Yes, I know there isn’t such a word, but wader-tastic sort of best describes early September, at least. I clocked over 16 Curlew Sandpipers and 3 juv. Little Stints, over a 1 week period, at the same site.
Before I start going on about birds, the next few pics are a reminder why I get out so early in the morning….
Anyway, back to birds!
This Willington Spotted Redshank was looking up at all the Curlew Sandpipers, I think!
We had our fair share of Little Stints and luckily this one came in a bit closer, enabling a half-decent shot.
This Ringed Plover dropped in and spent quite a bit of time sheltering the Little Stint from the marauding Lapwings.
Two rather distant Black Terns dropped in – of course the weather had turned and they were far away – par for the course, but a few record shots. I had a moment where I thought one of them was a White-winged Black Tern, but the local experts soon put paid to any ideas of glory.
Anyway on the 3rd September, the weather again turned, but the sky went all dramatic and dark grey – then the sun came out – then 5 [count them] Curlew Sandpipers dropped in for a drink and a pie.
They hung around for a while, then suddenly 3 more flew past and all 8 Curlew Sandpipers flew south at once – brilliant.
The resident Black-headed Gulls cavorted as usual.
The Great Crested Grebe families continued to feed their noisy youngsters.
A Little Egret cruises by, then cruises in.
Mute Swans are always a treat.
One of the local Cormorants flies by.
A Greenshank stays, but they all leave before the month’s end.
A Ruff drops in.
There has been a distinct lack of flight chances this month, not sure why. Maybe it was the prevailing westerly wind, or maybe it’s because the platforms are now quite a distance from the water’s edge. Anyway these lovely Shovelers obliged on the 12th.
In fact it was so windy, two Greenshanks and a Spotted Redshank sheletered in a bay with the Mallard.
At last a bit more flight stuff!
It’s that time again – the Hobbies have fledged!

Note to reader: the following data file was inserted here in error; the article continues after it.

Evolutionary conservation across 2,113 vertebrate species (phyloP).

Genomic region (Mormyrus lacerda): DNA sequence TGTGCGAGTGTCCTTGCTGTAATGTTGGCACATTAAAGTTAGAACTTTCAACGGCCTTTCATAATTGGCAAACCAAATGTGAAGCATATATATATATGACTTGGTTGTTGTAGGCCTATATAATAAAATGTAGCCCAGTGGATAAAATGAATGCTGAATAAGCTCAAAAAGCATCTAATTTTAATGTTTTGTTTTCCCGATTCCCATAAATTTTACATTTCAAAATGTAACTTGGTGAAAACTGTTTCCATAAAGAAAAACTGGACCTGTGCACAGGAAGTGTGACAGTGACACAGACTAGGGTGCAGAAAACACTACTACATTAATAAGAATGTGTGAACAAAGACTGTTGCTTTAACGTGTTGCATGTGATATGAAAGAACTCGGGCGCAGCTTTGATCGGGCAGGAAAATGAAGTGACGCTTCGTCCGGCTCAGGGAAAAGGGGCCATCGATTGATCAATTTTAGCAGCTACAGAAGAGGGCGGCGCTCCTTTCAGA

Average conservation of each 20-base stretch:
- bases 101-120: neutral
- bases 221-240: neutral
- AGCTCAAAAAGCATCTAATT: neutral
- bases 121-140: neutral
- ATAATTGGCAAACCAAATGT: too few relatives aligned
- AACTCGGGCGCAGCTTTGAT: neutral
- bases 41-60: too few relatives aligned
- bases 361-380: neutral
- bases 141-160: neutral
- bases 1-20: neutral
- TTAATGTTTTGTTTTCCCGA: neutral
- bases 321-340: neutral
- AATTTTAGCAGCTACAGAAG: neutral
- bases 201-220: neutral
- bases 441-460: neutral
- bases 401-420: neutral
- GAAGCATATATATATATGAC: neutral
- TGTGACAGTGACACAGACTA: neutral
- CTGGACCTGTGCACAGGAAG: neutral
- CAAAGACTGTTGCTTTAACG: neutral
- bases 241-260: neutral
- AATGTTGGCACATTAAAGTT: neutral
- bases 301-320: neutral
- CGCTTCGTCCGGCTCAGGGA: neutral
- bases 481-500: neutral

A Kestrel gets in on the act.
A fine undercarriage – a Mute Swan flies over early.
T he Lapwings are up again – it seems that flock shots never really show well at small sizes – they’re much better when larger.
The remaining shots are from a weekend away camping in Norfolk – some good opportunities.
The Knot were quite obliging on Titchwell RSPB beach, along with Ringed Plover, Turnstone, Grey Plover and Bar-tailed Godwit. Oh, and the odd Curlew……although early on a Peregrine shot through.
I am always a sucker for action shots, I noticed these two Black-headed Gulls having a go at each other. I wasn’t sure if it was a mated pair, or two males, but either way it was rough play!
Over at Cley NWT, things were sunny and lively from the Bishop Hide. This nice Ruff walked close by the front of the hide.
A strange looking “white” Ruff was feeding out in the water. I have not seen one like this before – not sure if it is a leucism or an abberation – pretty bird though, all the same.
Close views of Shoveler and Lapwing, in the mid-morning sunshine. The Shoveler just coming out of eclipse plumage.
All in all a reasonable September, but not nearly enough flight shots. Not sure if it was the weather – the prevailing winds – the post-breeding quietness, or just a lack of birds – better luck in October.